Arlington Library Being Demolished, New Projects Taking Shape - NBC 5 Dallas-Fort Worth

Arlington Library Being Demolished, New Projects Taking Shape

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    NEWSLETTERS

    The downtown Arlington landscape is changing in a big way. Crews are now demolishing the city’s Central Library, which has stood next to City Hall since 1973, to make way for two major projects. (Published Wednesday, June 24, 2015)

    The downtown Arlington landscape is changing in a big way.

    This week, crews began demolishing the city’s Central Library, which has stood next to City Hall along Abram Street since 1973.

    Arlington Library Director Cary Siegfried admits it’s strange looking at the building she worked in for two decades and seeing piles of rubble. But she says this is far from a sad moment.

    “There’s definitely not turning back now, for sure,” she laughed. “But yes, it really does kind of bring it home and we’re so excited to be moving forward with the project.”

    As the old library comes down, Siegfried and her staff are finalizing designs for a brand new, three story library that will have more space, more meeting rooms and all the modern amenities people now come to expect.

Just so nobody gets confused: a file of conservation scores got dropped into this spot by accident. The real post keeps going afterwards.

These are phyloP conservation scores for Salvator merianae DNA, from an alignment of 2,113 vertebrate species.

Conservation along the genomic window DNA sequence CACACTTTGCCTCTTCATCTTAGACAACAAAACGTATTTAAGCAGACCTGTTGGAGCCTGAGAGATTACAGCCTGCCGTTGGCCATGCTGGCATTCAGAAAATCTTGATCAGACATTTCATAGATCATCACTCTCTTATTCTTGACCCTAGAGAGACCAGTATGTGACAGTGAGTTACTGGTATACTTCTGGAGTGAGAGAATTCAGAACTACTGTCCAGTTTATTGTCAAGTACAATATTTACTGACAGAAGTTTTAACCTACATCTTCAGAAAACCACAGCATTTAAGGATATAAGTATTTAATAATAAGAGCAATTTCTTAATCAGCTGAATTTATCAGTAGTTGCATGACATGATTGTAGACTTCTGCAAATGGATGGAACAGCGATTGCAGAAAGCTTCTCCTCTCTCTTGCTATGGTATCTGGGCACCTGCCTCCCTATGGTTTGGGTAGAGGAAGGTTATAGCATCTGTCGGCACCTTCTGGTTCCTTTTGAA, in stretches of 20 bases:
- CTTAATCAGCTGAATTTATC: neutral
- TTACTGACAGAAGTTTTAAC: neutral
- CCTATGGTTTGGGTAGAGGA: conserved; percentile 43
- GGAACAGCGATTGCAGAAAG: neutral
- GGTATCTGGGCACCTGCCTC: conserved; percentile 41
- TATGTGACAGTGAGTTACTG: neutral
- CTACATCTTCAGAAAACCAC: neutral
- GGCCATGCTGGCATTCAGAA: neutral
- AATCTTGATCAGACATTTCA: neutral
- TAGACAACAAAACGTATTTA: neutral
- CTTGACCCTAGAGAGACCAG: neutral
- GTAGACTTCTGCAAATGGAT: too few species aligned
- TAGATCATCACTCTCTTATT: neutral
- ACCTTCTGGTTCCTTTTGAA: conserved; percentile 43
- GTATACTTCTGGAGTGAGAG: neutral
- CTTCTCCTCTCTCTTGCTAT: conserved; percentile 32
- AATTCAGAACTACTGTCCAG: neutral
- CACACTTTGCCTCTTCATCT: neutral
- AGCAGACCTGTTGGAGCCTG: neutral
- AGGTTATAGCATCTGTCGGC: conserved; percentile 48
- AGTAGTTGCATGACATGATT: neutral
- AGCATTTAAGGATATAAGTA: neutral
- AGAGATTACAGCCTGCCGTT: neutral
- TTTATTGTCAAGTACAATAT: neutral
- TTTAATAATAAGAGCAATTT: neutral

“There are just so many more places for people rather than books,” said Siegfried. “We see our usage probably doubling if not tripling.”

    The new library will be located directly behind City Hall.

    Construction is expected to begin this fall.

    Once the old library site is clear, private developers will come in and build a five-story complex called “101 Center” on it. It will be home to a parking garage, 270 apartments, and 25,000 square feet of new retail space.

    “It’s an extremely exciting time right now in downtown Arlington,” said Tony Rutigliano, President of the Downtown Arlington Management Corporation.

    Rutigliano says this is exactly the kind of new energy downtown Arlington needs.

    “Arlington grew up as a suburb, so we never had that urban core,” said Rutigliano. “So, what we’re trying to do is create that urban core, that sense of urban place.”

    He’s hopeful that 101 Center can serve as a jumping point for even more revitalization in the future.

    “I can’t tell you how excited we are to see some progress,” said Rutigliano.

    In addition to the two projects, city leaders have also approved plans to give Abram Street a makeover, which will include reducing lanes, expanding sidewalks, and adding new landscaping.
     

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